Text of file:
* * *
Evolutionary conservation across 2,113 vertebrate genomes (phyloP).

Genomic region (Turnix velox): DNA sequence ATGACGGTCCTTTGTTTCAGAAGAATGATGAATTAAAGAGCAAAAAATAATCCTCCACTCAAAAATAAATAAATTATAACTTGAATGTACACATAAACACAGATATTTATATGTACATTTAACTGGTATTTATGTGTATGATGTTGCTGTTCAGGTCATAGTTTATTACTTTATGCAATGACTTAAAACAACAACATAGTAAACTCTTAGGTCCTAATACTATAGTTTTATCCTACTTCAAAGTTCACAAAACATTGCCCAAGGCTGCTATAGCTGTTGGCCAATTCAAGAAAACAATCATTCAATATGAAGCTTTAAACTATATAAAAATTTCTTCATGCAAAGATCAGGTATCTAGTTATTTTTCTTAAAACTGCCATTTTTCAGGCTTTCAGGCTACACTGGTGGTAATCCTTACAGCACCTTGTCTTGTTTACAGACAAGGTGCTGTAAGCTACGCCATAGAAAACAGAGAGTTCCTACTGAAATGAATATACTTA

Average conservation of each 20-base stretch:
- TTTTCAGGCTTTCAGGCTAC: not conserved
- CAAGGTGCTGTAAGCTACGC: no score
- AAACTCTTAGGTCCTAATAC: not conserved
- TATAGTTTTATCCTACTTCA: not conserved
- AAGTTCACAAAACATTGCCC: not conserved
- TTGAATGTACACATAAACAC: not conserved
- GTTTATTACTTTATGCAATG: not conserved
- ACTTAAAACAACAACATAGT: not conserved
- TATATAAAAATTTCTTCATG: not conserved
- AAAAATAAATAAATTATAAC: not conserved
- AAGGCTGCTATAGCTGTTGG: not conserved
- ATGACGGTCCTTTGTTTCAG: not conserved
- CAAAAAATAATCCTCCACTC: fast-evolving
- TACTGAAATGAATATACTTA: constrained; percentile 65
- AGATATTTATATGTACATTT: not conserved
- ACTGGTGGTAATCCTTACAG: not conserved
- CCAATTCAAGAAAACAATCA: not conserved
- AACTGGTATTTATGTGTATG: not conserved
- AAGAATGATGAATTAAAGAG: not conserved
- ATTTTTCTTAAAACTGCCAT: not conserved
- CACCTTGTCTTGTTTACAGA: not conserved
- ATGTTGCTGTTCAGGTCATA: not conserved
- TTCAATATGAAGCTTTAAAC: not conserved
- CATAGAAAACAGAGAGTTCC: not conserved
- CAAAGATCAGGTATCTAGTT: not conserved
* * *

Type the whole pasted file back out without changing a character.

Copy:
Evolutionary conservation across 2,113 vertebrate genomes (phyloP).

Genomic region (Turnix velox): DNA sequence ATGACGGTCCTTTGTTTCAGAAGAATGATGAATTAAAGAGCAAAAAATAATCCTCCACTCAAAAATAAATAAATTATAACTTGAATGTACACATAAACACAGATATTTATATGTACATTTAACTGGTATTTATGTGTATGATGTTGCTGTTCAGGTCATAGTTTATTACTTTATGCAATGACTTAAAACAACAACATAGTAAACTCTTAGGTCCTAATACTATAGTTTTATCCTACTTCAAAGTTCACAAAACATTGCCCAAGGCTGCTATAGCTGTTGGCCAATTCAAGAAAACAATCATTCAATATGAAGCTTTAAACTATATAAAAATTTCTTCATGCAAAGATCAGGTATCTAGTTATTTTTCTTAAAACTGCCATTTTTCAGGCTTTCAGGCTACACTGGTGGTAATCCTTACAGCACCTTGTCTTGTTTACAGACAAGGTGCTGTAAGCTACGCCATAGAAAACAGAGAGTTCCTACTGAAATGAATATACTTA

Average conservation of each 20-base stretch:
- TTTTCAGGCTTTCAGGCTAC: not conserved
- CAAGGTGCTGTAAGCTACGC: no score
- AAACTCTTAGGTCCTAATAC: not conserved
- TATAGTTTTATCCTACTTCA: not conserved
- AAGTTCACAAAACATTGCCC: not conserved
- TTGAATGTACACATAAACAC: not conserved
- GTTTATTACTTTATGCAATG: not conserved
- ACTTAAAACAACAACATAGT: not conserved
- TATATAAAAATTTCTTCATG: not conserved
- AAAAATAAATAAATTATAAC: not conserved
- AAGGCTGCTATAGCTGTTGG: not conserved
- ATGACGGTCCTTTGTTTCAG: not conserved
- CAAAAAATAATCCTCCACTC: fast-evolving
- TACTGAAATGAATATACTTA: constrained; percentile 65
- AGATATTTATATGTACATTT: not conserved
- ACTGGTGGTAATCCTTACAG: not conserved
- CCAATTCAAGAAAACAATCA: not conserved
- AACTGGTATTTATGTGTATG: not conserved
- AAGAATGATGAATTAAAGAG: not conserved
- ATTTTTCTTAAAACTGCCAT: not conserved
- CACCTTGTCTTGTTTACAGA: not conserved
- ATGTTGCTGTTCAGGTCATA: not conserved
- TTCAATATGAAGCTTTAAAC: not conserved
- CATAGAAAACAGAGAGTTCC: not conserved
- CAAAGATCAGGTATCTAGTT: not conserved